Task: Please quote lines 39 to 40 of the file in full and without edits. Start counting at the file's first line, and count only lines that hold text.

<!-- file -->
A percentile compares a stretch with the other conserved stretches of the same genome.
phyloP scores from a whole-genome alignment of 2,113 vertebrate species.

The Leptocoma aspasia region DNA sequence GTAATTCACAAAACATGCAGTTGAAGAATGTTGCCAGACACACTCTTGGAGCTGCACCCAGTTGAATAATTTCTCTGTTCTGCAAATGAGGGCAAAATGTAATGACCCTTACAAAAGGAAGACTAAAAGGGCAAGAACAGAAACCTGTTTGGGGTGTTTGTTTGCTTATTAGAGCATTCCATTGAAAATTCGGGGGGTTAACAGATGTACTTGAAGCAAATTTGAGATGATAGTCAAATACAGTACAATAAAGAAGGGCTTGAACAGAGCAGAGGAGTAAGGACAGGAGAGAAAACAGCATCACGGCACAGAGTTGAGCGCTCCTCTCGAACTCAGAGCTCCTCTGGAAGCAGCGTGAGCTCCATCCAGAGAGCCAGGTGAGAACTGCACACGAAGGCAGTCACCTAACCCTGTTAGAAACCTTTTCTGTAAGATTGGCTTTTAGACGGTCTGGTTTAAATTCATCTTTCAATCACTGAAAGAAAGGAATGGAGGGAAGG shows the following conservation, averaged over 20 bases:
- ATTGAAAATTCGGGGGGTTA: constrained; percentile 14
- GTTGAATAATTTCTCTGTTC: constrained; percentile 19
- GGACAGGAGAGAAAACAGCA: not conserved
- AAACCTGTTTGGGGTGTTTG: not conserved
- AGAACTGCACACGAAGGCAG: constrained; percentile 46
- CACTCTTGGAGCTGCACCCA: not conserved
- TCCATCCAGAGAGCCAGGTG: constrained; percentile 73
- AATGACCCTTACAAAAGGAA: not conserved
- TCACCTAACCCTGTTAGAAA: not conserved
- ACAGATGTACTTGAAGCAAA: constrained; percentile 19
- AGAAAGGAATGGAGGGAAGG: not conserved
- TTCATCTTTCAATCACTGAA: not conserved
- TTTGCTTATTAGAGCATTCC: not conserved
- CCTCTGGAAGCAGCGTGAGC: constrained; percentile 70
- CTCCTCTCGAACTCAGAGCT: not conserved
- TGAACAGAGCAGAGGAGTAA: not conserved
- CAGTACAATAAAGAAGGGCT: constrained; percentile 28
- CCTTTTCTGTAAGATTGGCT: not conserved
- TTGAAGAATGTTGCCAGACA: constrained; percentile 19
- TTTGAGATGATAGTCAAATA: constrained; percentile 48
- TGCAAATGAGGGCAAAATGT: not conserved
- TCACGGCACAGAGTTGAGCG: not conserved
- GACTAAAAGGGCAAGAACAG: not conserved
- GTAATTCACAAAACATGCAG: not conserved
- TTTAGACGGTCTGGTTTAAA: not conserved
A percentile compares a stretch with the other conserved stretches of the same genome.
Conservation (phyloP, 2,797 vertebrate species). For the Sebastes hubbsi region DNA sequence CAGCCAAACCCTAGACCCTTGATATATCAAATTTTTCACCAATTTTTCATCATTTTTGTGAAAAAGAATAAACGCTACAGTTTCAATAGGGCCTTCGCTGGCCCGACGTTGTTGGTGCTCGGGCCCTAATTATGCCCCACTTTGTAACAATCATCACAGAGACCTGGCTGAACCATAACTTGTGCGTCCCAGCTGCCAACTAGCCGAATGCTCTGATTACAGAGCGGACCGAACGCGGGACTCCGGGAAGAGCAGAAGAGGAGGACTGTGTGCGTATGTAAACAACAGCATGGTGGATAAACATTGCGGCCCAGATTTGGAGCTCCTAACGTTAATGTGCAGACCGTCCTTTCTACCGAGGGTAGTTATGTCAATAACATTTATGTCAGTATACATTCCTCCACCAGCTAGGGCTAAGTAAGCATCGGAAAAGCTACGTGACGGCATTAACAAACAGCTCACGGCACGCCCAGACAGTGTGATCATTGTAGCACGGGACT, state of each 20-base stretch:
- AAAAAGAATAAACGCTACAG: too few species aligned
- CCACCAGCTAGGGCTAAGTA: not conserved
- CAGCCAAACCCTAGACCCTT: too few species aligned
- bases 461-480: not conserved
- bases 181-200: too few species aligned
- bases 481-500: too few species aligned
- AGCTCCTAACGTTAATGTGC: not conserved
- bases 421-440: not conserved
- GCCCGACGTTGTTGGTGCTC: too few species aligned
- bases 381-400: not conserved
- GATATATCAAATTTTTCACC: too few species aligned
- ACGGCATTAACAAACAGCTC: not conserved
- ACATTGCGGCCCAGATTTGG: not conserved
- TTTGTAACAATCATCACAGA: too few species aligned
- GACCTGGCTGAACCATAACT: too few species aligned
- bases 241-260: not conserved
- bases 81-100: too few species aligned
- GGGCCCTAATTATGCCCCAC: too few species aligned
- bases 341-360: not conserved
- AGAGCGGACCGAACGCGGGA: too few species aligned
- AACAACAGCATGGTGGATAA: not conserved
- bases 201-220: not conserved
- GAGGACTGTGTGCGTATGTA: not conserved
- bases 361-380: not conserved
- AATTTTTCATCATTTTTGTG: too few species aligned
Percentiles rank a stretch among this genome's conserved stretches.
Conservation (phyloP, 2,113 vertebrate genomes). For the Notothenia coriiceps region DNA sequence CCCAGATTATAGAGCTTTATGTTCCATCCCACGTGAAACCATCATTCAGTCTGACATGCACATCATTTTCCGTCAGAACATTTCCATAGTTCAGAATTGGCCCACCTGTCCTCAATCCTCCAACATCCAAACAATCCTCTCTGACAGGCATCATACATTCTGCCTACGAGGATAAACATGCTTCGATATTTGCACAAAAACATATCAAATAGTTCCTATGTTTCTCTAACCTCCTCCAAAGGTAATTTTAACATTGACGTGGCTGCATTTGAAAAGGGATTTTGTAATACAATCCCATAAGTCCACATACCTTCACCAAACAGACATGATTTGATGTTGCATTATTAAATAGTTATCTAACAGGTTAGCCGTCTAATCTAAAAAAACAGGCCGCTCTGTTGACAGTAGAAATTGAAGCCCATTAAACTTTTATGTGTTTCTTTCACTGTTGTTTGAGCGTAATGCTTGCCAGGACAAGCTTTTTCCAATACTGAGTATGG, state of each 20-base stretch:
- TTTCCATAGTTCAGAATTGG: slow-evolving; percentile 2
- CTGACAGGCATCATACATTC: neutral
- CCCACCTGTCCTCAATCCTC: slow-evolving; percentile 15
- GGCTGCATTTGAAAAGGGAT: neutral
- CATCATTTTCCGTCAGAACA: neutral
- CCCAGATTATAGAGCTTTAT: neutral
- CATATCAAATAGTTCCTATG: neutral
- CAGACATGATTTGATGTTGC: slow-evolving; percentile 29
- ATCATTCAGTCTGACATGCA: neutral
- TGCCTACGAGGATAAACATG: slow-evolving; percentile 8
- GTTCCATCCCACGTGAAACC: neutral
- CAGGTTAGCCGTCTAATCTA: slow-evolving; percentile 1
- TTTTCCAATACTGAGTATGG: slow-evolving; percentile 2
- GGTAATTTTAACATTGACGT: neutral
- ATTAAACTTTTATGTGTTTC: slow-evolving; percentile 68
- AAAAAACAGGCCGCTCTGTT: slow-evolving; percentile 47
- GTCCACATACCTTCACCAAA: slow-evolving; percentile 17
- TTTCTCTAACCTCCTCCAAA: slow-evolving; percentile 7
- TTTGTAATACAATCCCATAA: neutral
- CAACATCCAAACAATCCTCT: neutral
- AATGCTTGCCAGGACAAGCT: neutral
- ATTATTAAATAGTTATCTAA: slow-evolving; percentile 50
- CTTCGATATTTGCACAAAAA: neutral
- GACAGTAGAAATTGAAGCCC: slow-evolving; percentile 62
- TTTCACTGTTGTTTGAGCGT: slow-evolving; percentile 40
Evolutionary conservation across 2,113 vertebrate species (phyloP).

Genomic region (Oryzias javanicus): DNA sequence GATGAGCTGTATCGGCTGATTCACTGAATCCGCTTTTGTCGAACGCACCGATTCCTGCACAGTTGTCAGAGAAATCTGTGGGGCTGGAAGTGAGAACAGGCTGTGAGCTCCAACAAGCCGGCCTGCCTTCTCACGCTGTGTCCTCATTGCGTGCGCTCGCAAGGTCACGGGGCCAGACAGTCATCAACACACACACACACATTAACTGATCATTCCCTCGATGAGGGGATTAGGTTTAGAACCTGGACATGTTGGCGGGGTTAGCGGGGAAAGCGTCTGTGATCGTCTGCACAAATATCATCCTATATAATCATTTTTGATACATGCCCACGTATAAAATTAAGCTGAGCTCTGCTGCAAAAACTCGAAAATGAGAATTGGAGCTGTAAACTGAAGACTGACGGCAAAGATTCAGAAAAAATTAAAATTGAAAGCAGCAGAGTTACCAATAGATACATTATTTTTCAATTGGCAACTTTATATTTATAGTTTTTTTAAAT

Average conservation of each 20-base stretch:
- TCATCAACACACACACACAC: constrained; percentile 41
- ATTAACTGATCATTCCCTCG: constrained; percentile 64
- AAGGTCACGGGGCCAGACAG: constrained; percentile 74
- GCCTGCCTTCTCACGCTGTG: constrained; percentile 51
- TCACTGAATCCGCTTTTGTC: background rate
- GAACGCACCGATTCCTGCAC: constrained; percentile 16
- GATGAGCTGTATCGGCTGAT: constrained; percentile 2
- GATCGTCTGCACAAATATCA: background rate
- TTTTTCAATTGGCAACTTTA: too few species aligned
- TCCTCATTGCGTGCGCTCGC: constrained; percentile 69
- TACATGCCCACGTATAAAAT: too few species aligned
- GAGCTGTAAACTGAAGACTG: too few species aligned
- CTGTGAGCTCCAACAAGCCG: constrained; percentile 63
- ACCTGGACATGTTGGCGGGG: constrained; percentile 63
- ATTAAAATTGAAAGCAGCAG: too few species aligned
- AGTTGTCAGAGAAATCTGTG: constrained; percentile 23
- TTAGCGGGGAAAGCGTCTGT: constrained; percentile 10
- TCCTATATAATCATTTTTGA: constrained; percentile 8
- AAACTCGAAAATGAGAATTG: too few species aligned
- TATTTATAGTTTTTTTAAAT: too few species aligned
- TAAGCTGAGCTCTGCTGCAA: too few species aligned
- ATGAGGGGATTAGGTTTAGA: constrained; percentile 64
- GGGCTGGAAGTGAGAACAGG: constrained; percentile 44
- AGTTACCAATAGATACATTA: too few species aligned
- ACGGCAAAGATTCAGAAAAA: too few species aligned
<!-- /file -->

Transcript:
- GCCCGACGTTGTTGGTGCTC: too few species aligned
- bases 381-400: not conserved